1. Wonderful! I loved seeing so many old fashioned varieties, especially the singles. I hope Sophia is gathering as many memories – of their beauty, the smell and feel of them, of the warm laziness of the air, the hum of the bees – as I have from my mother’s infatuation with her roses. What a gift that will be that you give her. 🙂

    1. I have some kind of obsession with roses. They are so insanely beautiful and so unique, fragile and fragrant. I always wished I could grow them myself but only have rose shrubs. Wow, so your mother had a rose garden at your childhood home? That would be so wonderful. Where did you grow up? I grew up here in Minnesota but about 30 miles away in a suburb that has one big old Grand-daddy of a lake. I always remember the smell of the lake wherever I went. It is a very beautiful part of town but I now prefer the city. My parents have long moved on and live in Tucson, Arizona which I also love. I have never taken my kids to my childhood home. Silly as it is only 40 minute drive away! But I’m thinking this summer I may drive out there and show them my old home, the big lake, my school, etc. My grandparents actually built the house I grew up in. I have so many fond memories of my childhood. It seems like just yesterday! Amazing and a bit scary how the time goes by!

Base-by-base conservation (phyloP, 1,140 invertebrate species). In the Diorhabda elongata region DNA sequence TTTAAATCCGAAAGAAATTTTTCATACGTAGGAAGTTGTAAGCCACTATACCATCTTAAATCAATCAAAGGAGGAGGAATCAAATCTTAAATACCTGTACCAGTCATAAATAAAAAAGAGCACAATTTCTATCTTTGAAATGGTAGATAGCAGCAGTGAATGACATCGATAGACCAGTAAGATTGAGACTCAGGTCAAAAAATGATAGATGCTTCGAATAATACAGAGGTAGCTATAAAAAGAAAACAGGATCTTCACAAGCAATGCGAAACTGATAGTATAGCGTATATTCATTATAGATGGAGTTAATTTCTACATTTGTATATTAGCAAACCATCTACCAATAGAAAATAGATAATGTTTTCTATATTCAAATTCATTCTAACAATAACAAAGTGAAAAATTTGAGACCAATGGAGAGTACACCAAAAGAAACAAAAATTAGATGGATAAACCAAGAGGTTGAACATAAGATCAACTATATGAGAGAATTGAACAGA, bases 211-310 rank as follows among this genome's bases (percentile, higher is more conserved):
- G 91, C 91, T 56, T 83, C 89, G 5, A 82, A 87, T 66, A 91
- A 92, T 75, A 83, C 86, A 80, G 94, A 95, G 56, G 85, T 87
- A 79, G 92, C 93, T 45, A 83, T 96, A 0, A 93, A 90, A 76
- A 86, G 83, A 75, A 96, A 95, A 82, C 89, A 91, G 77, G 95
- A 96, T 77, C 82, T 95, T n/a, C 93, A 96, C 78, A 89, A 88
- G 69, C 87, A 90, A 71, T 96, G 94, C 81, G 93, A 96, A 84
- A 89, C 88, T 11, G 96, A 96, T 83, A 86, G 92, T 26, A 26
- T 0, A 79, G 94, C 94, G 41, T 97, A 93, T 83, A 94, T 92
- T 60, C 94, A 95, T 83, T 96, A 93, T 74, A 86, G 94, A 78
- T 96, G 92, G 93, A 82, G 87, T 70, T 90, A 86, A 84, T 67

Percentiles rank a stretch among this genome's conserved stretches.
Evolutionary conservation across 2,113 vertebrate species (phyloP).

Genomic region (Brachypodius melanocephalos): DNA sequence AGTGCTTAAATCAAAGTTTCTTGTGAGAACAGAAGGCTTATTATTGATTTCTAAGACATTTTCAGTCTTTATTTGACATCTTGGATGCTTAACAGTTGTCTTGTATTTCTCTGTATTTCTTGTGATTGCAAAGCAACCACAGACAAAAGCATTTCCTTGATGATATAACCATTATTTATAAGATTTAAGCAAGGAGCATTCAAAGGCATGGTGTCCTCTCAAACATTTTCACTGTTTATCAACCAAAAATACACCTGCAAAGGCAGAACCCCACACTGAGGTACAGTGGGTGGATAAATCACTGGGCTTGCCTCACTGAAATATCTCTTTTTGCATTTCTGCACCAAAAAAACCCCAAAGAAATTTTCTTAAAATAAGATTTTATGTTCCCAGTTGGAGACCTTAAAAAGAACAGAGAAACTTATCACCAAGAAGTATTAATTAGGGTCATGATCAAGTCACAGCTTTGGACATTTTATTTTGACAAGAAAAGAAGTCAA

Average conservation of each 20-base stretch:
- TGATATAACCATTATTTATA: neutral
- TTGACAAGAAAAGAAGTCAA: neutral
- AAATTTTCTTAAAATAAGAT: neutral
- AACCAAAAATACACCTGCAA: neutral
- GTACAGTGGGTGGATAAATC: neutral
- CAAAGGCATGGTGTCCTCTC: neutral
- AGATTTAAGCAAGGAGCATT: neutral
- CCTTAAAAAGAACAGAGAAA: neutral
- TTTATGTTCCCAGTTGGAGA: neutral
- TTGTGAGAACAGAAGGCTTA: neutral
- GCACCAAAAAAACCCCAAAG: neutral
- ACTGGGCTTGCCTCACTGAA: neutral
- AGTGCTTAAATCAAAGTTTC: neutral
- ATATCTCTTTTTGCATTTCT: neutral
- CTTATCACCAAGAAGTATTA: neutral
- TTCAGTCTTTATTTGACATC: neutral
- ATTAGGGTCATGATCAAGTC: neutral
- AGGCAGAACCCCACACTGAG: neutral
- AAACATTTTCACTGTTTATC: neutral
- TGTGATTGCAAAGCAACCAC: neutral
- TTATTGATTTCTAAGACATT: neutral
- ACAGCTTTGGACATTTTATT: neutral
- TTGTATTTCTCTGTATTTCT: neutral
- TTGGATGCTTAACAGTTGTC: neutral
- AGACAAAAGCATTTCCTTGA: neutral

1. You wait till you get to be my age and look back – it’s freaky, I tell you:)

        Dad carved out a two acre ‘homestead’ area around the house for Ma and her garden (and dutifully mowed its lawns, almost continually, in the summer). When I was a toddler her rose garden was just ‘bushes’, but there was an old trellis for a magnificent red climbing rose “Black Boy” (renamed, I suppose these days, if it’s still in cultivation), with the deepest, almost black velvet petals and the most pungent perfume. The bees were almost drunk on it, I remember. By the time I went to school the rose bed was unbelievably beautiful – four deep, planted a la Giverny, in colour swathes. She petted those things … and got two flowerings out of them, spring and autumn. The garden was wonderful, full of delights at every season, but it was her rose garden which gave her the most joy, and it was the rose garden I would be conducted to, no sooner had I arrived back home, so she could show me something marvellous that had recently happened.